The IT Army of Ukraine

The IT Army of Ukraine has mobilized thousands of volunteers to launch high profile cyberattacks against Russian targets in response to Russia’s 2022 invasion of Ukraine. It has quietly transformed from an ad-hoc force of volunteers into a tightly organized operation, with ongoing support from Ukrainian government officials, tens of thousands of international participants, and industry-leading tools. Its evolution presents vital lessons for the landscape of cyber conflict.

The idea for the IT Army resulted from a February 2022 meeting between Yegor Aushev, a Ukrainian IT entrepreneur, and Ukrainian Minister of Digital Transformation Mykhailo Fedorov regarding the creation of a volunteer IT Corp to defend Ukraine’s digital infrastructure from Russian cyberattacks. Aushev organized this defensive force alongside the Ukrainian Ministry of Defence, assembling 1,000–1,500 Ukrainian IT specialists to protect critical infrastructure companies. Fedorov, meanwhile, began creating an offensive IT volunteer group, officially launched as the IT Army of Ukraine on February 26. The Army organized around a Telegram channel, which, supported with calls by other Ukrainian government organizations, ballooned to 300,000 members by March 2022, including committed IT professionals, amateur volunteers, and interested observers.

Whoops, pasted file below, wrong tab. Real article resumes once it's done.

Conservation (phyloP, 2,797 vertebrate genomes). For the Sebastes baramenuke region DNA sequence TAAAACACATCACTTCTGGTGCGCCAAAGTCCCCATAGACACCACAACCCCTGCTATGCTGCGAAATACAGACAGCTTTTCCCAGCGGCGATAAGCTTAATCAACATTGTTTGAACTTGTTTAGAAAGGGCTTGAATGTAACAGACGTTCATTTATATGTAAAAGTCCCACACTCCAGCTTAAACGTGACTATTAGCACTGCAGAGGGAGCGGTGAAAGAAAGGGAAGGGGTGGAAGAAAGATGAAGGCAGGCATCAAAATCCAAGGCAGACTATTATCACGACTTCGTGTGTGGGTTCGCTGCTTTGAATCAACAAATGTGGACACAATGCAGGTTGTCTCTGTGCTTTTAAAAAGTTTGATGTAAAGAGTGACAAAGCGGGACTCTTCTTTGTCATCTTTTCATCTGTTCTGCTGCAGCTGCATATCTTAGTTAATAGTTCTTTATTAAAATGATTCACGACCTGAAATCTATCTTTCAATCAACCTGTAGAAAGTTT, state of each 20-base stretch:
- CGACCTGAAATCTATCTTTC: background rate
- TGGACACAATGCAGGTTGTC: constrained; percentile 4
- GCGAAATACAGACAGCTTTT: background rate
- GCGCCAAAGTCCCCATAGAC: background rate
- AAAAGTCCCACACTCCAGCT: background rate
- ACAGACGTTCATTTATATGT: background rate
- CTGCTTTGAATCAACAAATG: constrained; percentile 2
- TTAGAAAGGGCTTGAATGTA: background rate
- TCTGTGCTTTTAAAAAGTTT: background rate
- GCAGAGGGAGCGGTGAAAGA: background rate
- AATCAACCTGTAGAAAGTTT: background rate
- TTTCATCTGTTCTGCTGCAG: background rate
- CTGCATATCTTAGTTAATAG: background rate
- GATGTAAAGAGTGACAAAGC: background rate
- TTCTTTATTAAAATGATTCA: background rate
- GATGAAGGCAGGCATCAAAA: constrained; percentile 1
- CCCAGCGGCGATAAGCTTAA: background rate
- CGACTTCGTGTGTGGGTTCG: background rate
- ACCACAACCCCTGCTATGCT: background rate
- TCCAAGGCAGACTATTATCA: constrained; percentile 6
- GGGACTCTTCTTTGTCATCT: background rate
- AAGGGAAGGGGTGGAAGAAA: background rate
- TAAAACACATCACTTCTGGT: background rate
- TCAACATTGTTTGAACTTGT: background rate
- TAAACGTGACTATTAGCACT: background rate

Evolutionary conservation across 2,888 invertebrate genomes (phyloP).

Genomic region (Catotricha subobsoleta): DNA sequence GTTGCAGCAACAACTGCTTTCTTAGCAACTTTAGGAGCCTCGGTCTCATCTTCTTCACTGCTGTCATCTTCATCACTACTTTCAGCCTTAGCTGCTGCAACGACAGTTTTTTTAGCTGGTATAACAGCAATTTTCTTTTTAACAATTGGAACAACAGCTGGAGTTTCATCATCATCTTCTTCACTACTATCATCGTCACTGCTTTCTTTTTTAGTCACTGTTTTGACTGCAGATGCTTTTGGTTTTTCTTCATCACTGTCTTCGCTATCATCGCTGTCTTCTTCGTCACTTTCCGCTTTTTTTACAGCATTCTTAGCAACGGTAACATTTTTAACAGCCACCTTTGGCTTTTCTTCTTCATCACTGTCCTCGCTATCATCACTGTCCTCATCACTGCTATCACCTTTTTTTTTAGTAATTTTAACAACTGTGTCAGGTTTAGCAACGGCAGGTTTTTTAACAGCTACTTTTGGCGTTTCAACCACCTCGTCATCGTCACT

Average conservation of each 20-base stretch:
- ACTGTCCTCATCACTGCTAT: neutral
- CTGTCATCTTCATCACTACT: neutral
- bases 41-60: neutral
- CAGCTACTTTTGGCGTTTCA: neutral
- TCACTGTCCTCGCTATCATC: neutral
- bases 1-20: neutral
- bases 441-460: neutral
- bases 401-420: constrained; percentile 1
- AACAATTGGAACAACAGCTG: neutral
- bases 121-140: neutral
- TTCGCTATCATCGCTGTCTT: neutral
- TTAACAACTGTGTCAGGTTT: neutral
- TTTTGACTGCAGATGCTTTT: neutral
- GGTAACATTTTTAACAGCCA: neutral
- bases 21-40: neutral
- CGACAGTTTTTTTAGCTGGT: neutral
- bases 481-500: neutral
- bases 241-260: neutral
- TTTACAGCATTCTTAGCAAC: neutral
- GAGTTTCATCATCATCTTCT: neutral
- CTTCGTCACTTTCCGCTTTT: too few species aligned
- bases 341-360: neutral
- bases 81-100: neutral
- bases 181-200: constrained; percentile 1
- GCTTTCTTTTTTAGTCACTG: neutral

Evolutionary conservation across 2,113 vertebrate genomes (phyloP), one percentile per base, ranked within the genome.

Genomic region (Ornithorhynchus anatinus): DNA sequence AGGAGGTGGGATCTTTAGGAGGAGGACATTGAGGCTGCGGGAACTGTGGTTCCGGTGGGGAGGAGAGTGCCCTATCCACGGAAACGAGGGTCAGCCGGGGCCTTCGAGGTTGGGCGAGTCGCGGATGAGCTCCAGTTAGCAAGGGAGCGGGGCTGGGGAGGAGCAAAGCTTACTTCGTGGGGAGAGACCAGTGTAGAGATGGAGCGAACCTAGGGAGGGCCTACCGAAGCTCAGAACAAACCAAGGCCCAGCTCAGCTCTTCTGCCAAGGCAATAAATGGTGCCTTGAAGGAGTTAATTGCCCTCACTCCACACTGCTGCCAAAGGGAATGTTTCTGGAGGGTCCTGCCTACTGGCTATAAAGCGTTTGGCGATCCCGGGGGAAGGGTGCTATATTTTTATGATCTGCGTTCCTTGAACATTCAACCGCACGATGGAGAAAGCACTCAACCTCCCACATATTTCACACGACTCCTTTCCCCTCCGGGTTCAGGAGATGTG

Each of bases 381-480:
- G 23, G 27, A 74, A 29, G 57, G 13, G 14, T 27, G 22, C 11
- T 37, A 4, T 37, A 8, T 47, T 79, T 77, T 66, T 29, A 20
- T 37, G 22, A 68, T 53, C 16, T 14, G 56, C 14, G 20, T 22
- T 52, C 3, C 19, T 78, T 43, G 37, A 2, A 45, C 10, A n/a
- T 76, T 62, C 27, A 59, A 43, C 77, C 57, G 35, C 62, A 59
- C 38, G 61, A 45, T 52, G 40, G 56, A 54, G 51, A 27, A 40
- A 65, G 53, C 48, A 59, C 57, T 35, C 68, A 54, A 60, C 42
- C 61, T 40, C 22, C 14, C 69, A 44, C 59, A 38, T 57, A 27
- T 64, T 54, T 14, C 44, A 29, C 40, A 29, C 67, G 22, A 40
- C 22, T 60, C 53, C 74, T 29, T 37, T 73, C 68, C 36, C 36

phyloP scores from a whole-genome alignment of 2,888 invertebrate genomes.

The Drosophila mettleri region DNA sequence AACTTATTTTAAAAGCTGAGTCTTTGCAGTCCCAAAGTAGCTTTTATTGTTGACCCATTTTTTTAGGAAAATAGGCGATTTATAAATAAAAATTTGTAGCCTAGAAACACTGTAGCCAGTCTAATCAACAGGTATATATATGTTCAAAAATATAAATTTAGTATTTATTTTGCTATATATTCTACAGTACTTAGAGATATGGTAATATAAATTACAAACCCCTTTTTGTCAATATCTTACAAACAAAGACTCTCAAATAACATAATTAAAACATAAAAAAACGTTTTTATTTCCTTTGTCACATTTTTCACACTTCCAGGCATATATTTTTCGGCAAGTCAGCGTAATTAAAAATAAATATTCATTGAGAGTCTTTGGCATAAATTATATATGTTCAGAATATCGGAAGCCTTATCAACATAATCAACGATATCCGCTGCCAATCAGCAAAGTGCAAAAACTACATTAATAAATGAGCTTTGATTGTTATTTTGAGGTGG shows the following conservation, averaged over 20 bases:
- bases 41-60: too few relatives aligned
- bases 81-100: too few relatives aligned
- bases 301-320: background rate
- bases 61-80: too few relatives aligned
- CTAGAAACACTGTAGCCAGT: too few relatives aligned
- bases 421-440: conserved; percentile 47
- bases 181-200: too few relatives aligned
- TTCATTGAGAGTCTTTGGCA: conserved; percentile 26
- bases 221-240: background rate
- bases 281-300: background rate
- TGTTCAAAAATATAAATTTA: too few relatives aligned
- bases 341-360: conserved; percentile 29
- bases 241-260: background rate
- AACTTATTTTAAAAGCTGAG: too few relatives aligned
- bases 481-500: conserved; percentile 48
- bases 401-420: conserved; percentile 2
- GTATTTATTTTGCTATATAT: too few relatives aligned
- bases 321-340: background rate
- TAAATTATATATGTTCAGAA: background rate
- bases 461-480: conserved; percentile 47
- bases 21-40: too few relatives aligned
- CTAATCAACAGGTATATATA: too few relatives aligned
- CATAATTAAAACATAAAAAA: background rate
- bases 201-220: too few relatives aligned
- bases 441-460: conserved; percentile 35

The primary tool of the IT Army is Distributed Denial-of-Service (DDoS) attacks, where attackers attempt to overwhelm a site with traffic to prevent its normal use. A network of DDoS tools was developed by former Ukrainian cybersecurity experts for Army purposes, including Aushev. Volunteers run these tools via cloud services, with the tools themselves hosted on GitHub repositories, a popular American program-hosting service. These tools violate GitHub’s terms of service. Microsoft, the owner of GitHub, has selectively banning such tools, according to researchers: Pro-Russian groups have had their tools banned, while most of the IT Army’s tools remain available.